There’s no doubt that netbooks represent the fastest growing segment of the PC industry today. And I expect them to become even bigger over the next few years. 12 months ago, almost nobody knew what a netbook was, but today you can find them in a number of retail stores, order them from most computer makers, and even get them from some wireless phone carriers. When you mention the word “netbook” to your friends, their significantly less likely to give you a blank stare than they were a year ago.
But I’m still a bit skeptical of some of the predictions that analysts and industry insiders are throwing around. Market research firm iSuppli predicts that netbook LCD shipments will quadruple to 47.4 million by 2012. Meanwhile, Qualcomm CEO Paul Jacobs says he expects netbook sales to surpass notebook sales eventually.
I’d take both these claims with a grain or two of salt. The former because iSuppli is including 12 inch display panels in its estimates, and the latter because Qualcomm doesn’t make chips for traditional laptops, just cellphones and netbooks.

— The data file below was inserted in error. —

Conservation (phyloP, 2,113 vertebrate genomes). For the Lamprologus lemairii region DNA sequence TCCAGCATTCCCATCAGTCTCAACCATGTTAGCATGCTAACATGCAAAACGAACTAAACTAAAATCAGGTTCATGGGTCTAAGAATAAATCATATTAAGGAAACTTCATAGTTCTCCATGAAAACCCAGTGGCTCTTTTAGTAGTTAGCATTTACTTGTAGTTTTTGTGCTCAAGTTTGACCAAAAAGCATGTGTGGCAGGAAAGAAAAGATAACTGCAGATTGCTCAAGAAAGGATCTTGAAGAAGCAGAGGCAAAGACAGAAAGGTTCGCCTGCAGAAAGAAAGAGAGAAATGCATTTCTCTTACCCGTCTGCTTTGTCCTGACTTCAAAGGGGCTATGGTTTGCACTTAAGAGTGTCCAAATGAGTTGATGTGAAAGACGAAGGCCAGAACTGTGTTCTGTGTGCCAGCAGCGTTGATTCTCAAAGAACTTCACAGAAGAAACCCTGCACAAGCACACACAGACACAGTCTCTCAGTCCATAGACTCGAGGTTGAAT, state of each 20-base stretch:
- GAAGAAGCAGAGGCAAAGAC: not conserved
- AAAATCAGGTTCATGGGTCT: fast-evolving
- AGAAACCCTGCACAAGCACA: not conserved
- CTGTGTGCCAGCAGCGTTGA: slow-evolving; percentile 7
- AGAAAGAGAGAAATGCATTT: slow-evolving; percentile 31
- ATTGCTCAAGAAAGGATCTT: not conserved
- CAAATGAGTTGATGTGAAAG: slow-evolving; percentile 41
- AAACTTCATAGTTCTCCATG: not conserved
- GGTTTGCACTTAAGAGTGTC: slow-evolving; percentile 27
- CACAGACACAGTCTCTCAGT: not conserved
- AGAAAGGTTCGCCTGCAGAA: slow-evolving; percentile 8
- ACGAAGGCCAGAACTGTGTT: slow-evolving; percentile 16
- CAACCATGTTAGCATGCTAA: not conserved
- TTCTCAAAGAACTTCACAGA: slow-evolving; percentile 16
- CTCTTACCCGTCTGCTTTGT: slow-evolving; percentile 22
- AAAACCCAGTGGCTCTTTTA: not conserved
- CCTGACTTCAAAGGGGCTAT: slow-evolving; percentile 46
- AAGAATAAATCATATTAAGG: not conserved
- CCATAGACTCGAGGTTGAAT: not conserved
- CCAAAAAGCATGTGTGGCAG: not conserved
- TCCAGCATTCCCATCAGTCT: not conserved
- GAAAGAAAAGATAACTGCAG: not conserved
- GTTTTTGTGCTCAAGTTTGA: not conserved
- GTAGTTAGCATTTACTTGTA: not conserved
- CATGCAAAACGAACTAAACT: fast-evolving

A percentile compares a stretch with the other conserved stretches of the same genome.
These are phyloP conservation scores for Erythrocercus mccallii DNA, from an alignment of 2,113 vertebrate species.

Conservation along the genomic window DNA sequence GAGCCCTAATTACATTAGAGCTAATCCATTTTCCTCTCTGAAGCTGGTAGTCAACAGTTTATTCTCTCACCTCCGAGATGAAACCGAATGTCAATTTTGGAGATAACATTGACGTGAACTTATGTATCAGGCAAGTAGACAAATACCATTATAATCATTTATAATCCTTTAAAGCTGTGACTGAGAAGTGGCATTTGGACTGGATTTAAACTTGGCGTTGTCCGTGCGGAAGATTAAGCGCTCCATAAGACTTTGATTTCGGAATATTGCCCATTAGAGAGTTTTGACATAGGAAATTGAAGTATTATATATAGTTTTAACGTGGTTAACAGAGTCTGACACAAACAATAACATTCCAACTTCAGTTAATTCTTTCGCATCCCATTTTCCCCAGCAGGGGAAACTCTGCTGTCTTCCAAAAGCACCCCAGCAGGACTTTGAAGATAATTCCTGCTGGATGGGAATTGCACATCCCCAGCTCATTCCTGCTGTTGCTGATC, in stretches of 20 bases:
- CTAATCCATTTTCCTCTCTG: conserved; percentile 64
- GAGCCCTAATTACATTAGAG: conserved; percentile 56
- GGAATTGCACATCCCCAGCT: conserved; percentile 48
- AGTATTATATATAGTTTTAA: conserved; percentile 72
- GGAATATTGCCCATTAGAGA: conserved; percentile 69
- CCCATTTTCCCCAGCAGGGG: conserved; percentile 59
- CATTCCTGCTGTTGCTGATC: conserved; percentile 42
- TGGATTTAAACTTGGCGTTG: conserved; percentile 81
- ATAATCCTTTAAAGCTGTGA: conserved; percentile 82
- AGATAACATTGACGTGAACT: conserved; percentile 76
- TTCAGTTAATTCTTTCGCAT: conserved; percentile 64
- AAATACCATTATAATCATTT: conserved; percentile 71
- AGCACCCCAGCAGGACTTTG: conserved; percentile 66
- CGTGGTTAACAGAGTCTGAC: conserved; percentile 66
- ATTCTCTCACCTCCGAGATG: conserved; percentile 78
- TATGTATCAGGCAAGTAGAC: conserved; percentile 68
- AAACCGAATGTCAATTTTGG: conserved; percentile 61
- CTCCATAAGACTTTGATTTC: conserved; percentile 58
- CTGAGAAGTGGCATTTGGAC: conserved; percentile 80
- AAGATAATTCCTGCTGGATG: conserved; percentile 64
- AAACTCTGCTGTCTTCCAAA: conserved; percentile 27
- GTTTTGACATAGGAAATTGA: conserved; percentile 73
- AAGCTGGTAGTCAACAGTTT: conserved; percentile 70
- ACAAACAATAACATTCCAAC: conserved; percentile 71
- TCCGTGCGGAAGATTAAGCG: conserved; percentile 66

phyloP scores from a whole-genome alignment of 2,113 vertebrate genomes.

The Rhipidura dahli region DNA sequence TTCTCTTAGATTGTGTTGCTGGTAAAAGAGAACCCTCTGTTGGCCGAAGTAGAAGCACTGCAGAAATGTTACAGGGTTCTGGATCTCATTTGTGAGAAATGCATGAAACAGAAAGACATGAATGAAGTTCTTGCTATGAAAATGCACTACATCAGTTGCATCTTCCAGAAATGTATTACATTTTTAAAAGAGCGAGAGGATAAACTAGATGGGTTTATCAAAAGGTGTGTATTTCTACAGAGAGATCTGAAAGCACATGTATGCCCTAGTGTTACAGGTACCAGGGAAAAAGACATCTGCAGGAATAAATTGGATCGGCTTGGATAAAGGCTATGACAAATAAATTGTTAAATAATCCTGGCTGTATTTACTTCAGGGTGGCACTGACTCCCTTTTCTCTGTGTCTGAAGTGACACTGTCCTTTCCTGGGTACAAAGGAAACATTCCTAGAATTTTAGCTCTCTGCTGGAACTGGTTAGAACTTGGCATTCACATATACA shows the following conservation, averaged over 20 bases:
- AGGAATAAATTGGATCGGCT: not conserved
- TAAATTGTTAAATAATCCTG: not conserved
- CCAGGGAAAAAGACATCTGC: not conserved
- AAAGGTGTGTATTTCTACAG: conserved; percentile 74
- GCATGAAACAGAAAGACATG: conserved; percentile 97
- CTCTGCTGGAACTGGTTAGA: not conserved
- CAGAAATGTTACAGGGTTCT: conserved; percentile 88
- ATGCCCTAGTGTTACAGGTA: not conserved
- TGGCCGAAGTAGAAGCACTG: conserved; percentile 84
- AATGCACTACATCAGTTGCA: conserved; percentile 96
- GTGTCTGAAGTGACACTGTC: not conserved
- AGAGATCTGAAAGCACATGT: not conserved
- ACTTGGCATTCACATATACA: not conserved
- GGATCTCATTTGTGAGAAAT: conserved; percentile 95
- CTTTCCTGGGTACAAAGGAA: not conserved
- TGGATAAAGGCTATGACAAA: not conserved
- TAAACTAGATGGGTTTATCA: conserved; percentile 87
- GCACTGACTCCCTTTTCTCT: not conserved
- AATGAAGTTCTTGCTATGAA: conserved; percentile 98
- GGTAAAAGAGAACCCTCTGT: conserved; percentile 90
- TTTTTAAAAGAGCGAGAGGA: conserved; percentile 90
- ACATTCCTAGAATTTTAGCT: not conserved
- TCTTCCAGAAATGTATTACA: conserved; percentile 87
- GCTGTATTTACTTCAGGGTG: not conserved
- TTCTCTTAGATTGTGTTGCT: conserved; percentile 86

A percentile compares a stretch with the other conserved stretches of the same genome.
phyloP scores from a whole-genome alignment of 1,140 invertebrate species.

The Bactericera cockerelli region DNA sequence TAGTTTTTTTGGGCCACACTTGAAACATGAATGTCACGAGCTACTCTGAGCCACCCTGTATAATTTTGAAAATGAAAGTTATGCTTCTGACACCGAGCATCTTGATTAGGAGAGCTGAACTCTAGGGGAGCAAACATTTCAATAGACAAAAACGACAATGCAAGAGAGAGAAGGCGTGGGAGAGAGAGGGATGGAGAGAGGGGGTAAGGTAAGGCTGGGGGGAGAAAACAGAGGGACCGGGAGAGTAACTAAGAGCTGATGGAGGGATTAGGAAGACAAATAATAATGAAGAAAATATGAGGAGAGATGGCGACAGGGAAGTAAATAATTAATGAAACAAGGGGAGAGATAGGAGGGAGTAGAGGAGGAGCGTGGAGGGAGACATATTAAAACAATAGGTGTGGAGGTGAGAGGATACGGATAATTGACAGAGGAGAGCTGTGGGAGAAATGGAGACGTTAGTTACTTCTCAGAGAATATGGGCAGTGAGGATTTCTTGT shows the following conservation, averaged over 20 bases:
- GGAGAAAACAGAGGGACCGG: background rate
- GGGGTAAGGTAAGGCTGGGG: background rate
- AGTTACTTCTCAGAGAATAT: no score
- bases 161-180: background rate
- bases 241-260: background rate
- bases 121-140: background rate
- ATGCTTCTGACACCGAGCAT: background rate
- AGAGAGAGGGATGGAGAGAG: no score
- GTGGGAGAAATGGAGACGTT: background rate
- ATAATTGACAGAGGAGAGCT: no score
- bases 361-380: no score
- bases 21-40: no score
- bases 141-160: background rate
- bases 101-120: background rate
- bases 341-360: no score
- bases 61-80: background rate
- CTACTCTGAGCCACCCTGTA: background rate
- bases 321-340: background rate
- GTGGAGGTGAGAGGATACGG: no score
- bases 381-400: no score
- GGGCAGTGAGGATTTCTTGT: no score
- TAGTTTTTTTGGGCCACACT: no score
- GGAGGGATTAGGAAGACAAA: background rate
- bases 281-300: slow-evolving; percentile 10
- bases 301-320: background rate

I’m not saying that netbooks won’t continue to rise toward worldwide dominance. I just think it’s dangerous to make predictions about the netbook/notebook landscape will look like four years from now when netbooks have only been on the market for about a year and a half.
There’s certainly a case to be made for netbooks replacing notebooks. They’re cheap, light, and portable. Laptops were originally designed to be the computer you could take with you when you left the house. They weren’t really meant to replace desktop PCs. But now full sized laptops are so powerful that for many people there’s not much reason to keep a desktop and a laptop in the same household. But they’re still kind of big and heavy and if you’re looking for something you can really just throw in your bag and go, netbooks fit the bill. You can leave your notebook at home… or just replace it with a more powerful, cheaper desktop.
I frequently point out that I wouldn’t really recommend buying a netbook as a primary computer. But that’s not to say that I wouldn’t recommend it as a primary laptop… if you already have a more powerful computer sitting at home. Of course, maybe I’m understimating the number of people who want to run PhotoShop, edit videos, or do other CPU intensive tasks while sitting at Starbucks.